The bad too often seems to outweigh the good in the baseball world of Danny Duffy. His pitching fortunes soured after the KC Royals rewarded him with a five-year, $65 million contract after he went 12-3 in 2016. A 7-6 2019 and this year’s 4-3 are the only winning seasons he’s had since then, and while a variety of injuries account for at least some of Duffy’s adversity, he’s been frustratingly inconsistent.
But after all the disappointment, 2021, the final year of his contract, was different from the start. Duffy wasn’t a carbon copy of his 2016 self, but at 3-1 with a microscopic 0.39 ERA at the end of April, he was becoming a reasonable facsimile, forcing baseball people to wonder if he’d be more valuable to the Royals as a July trade piece or season-long rotation leader.
Short-lived, however, was Duffy’s rediscovered success. After losing his second straight start May 12 and dropping to 4-3, a left flexor strain forced him to the Injured List and he didn’t pitch again until June 23, when he made the first of six straight no-decision starts. The flexor strain was back and forced Duffy to the IL again.
That didn’t stop the Dodgers from trading a still unnamed player for Duffy a day before the summer trade deadline passed, and while he was still sidelined. Los Angeles needed more stretch run pitching; KC wanted to get something for Duffy before his contract expired, and perhaps to give a loyal Royal another (maybe one last) shot at the postseason.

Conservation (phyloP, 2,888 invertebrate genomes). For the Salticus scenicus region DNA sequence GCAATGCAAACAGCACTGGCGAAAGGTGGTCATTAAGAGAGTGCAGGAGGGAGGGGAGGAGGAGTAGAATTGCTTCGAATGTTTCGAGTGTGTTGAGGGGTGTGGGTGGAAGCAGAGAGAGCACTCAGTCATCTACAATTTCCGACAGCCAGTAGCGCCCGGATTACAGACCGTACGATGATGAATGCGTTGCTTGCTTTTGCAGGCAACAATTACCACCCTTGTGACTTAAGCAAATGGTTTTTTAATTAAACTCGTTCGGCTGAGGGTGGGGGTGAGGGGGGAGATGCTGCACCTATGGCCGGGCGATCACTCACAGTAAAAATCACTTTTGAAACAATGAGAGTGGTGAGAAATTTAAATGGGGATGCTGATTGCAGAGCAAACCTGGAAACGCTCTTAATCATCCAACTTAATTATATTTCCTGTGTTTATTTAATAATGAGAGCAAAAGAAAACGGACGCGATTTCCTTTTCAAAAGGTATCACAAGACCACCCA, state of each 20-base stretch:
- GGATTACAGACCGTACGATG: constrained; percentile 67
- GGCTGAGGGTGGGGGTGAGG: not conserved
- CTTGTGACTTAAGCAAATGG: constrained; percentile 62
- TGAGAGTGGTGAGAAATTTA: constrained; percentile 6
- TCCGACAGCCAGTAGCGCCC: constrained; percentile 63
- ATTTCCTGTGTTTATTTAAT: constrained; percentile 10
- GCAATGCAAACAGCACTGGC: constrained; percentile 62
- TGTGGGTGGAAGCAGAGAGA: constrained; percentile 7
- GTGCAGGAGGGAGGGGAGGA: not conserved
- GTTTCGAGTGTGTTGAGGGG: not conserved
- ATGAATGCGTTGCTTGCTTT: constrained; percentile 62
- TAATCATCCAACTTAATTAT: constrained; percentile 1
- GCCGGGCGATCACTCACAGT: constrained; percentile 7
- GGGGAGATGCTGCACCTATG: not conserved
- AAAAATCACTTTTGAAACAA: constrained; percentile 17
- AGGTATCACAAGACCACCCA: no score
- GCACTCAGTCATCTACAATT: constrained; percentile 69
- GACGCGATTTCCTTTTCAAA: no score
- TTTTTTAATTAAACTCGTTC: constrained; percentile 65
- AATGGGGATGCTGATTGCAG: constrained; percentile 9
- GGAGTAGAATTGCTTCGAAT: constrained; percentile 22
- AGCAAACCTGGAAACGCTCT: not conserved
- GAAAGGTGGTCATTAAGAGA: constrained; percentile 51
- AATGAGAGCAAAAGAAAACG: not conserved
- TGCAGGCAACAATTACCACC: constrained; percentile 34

LA hoped Duffy could return before the postseason, but he hasn’t thrown a Dodger pitch and probably never will. The club preserved his eligibility for the postseason by transferring him to the 60-day IL Aug.9, but it couldn’t reactivate him until this weekend—just in time, it turned out, for the Dodgers’ National League Division Series against San Francisco, which began Friday night.
The Dodgers, though, left him off their NLDS roster. There really wasn’t any reason to believe Duffy might miraculously make it back for the playoffs, especially after a mid-September relapse brought his recovery efforts to a sudden halt.
The baseball future of former KC Royals pitcher Danny Duffy is uncertain.
Making Duffy’s grounded status official is a sobering reminder that his career stands at what may be its final crossroad. Even if he doesn’t require Tommy John surgery, a procedure known to follow flexor issues, the Dodgers aren’t likely to re-sign Duffy before or after he becomes a free agent the day after the World Series ends.
The KC Royals, who might otherwise welcome him back with open arms, will likely close the book on him if he needs TJS. And even if he doesn’t, two flexor strains in a single season may render Duffy too much of a risk even for a club famous for its willingness to take on pitching reclamation projects.
If Duffy is done, the bad aspects of his career will have once again beaten the good.
The future is uncertain for former Kansas City pitcher Danny Duffy, who hasn’t pitched for the Dodgers after joining them in July.